Monterey Seabirds
May 19, 2007 Seabird Cruise Trip Report


Saturday May 19, 2007

I got a call from our chummer, 13-year-old Tanner Easterla Thursday afternoon. The kid was on a field trip from school to visit the Monterey Bay Aquarium. From the observation deck he described a bird he had seen (without binoculars) that had to be a HORNED PUFFIN. I wasn't too surprised. We have had an unprecedented number of sightings in the Monterey Bay this last winter from both boats and shore-based observations. Local birders on the chase found a second HORNED PUFFIN. Richard Ternullo reported seeing a HOPU late in the day on Friday off of Lover's Point so when I showed up at the dock Saturday morning I was hopeful we could refind at least one of these for our participants.

Horned Puffin, photo by Roger WolfeOnce we are underway and have pointed out the PIGEON GUILLEMOTS, PELAGIC and BRANDT'S CORMORANTS along Cannery Row we slow to fulfill a request for a CLARK'S GREBE when Don Roberson calls out HORNED PUFFIN. Skipper Richard Ternullo maneuvers the boat in close to the delight of the photographers on board. When they have got all the shots they need we move on and then find a second HOPU for still more photos. Finally we get to the neglected CLARK'S GREBE in the company of several WESTERNS for a nice comparison.

Leaving the confines of the bay we round Pt. Pinos and head for Carmel Canyon where there had been a great deal of whale and seabird activity the day before. Our first SOOTY SHEARWATERS are in this area as are HUMPBACK WHALES. Our first RHINOCEROS AUKLET is followed by our third HORNED PUFFIN. We come upon a huge pod of PACIFIC WHITE-SIDED DOLPHINS and about a dozen or so more HUMPBACKS. It is a scene right out of David Attenborough's Blue Planet series (part of which was filmed from the boat we are on, the Point Sur Clipper). One of our participants is on his first pelagic trip. He's a local from Santa Cruz. He just shakes his head in amazement, "I had no idea it was like this in the Monterey Bay."

"Right here in your own backyard!" is my reply.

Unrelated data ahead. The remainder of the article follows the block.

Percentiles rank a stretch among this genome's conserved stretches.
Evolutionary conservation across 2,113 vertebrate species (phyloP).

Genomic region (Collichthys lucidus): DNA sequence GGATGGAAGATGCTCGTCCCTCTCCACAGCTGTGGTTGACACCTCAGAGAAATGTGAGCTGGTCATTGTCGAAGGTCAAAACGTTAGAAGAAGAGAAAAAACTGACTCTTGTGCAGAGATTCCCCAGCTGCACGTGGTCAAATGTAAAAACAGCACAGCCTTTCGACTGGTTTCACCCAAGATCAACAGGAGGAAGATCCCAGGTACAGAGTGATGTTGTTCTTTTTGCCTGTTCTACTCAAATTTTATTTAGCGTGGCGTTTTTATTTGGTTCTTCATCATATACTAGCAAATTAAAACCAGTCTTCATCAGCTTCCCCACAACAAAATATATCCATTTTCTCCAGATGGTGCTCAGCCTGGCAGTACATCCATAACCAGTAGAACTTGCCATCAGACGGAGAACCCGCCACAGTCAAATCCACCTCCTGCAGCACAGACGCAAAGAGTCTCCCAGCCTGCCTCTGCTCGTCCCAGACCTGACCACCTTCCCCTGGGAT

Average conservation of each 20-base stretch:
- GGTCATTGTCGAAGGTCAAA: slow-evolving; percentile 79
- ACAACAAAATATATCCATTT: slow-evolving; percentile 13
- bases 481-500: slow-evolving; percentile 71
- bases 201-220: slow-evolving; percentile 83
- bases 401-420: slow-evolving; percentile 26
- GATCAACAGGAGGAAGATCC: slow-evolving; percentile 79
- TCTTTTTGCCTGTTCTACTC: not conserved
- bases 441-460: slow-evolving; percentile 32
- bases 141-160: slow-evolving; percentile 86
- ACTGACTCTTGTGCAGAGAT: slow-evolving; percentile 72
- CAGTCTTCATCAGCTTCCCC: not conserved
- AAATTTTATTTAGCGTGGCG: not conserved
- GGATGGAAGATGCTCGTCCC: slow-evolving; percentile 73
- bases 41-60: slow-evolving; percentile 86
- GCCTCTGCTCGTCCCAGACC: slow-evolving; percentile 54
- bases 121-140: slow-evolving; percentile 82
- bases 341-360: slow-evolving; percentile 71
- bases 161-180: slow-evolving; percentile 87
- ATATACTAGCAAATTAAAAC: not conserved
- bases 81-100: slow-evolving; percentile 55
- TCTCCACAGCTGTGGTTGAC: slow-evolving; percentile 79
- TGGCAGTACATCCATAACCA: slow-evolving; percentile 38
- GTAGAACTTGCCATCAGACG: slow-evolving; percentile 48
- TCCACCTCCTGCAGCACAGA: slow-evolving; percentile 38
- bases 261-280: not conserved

The wind from the west begins to pick up as we head offshore. A PINK-FOOTED SHEARWATER is one of several seen for the day. A small pod of NORTHERN RIGHT WHALE DOLPHINS rocket by. Offshore we find many CASSIN'S AUKLETS, most of which fly by but we get a couple on the water near the boat too. We find many flocks of RED-NECKED PHALAROPES and some of these contain dazzling alternate plumaged RED PHALAROPES.

We get about eight miles offshore to the same area where we found a Short-tailed Albatross our last trip but things are pretty dead today and the wind is building so we head back into the bay. Diligent chumming brings in many BLACK-FOOTED ALBATROSS to the back of the boat and a single NORTHERN FULMAR.

Tufted Puffin, photo by Roger WolfeWe have been seeing small flocks of COMMON MURRES throughout the day but two TUFTED PUFFINS are new for the day. Now we're starting to wonder, how many alcids we can find in a day? See Don Roberson's Monterey County Highlights webpage with photos of all the puffins at:

The wind is starting to paint us into a corner. Well inside the bay we find ourselves in a mass of SOOTY SHEARWATERS. It's another Blue Planet episode. Hundreds of sooties swarm all around the boat, land on the water, dip their heads below the surface to glimpse what's below and then with a flap of the wings they continue their flight underwater. Others pop out of the water and into the air. These birds are as agile underwater as they are in flight. The first-timer from Santa Cruz is incredulous again. "Wow, this is amazing".

In an effort to get out of the ever increasing wind and chop we find ourselves back at the aquarium and find the 2 HORNED PUFFINS again but wait, one of them shows a clean white face and lores! This is a different bird. HOPU #4. (We did not realize this at the time but discovered it upon later review of photos.)

We're on an alcid hunt now. We cruise past the harbor to see what we can find along the shoreline near Del Monte beach and Tim Amaral spots an ANCIENT MURRELET flying by for alcid species number 7.

We patrol the shoreline and see a small bird in close to shore but it isn't the hoped-for Marbled Murrelet. It is HORNED PUFFIN number 5!

When we get back to the dock the first timer from Santa Cruz thanks me and says, "That was an incredible trip, I'll be back!"

Also seen:



Roger Wolfe for Monterey Seabirds


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Last updated May 22, 2007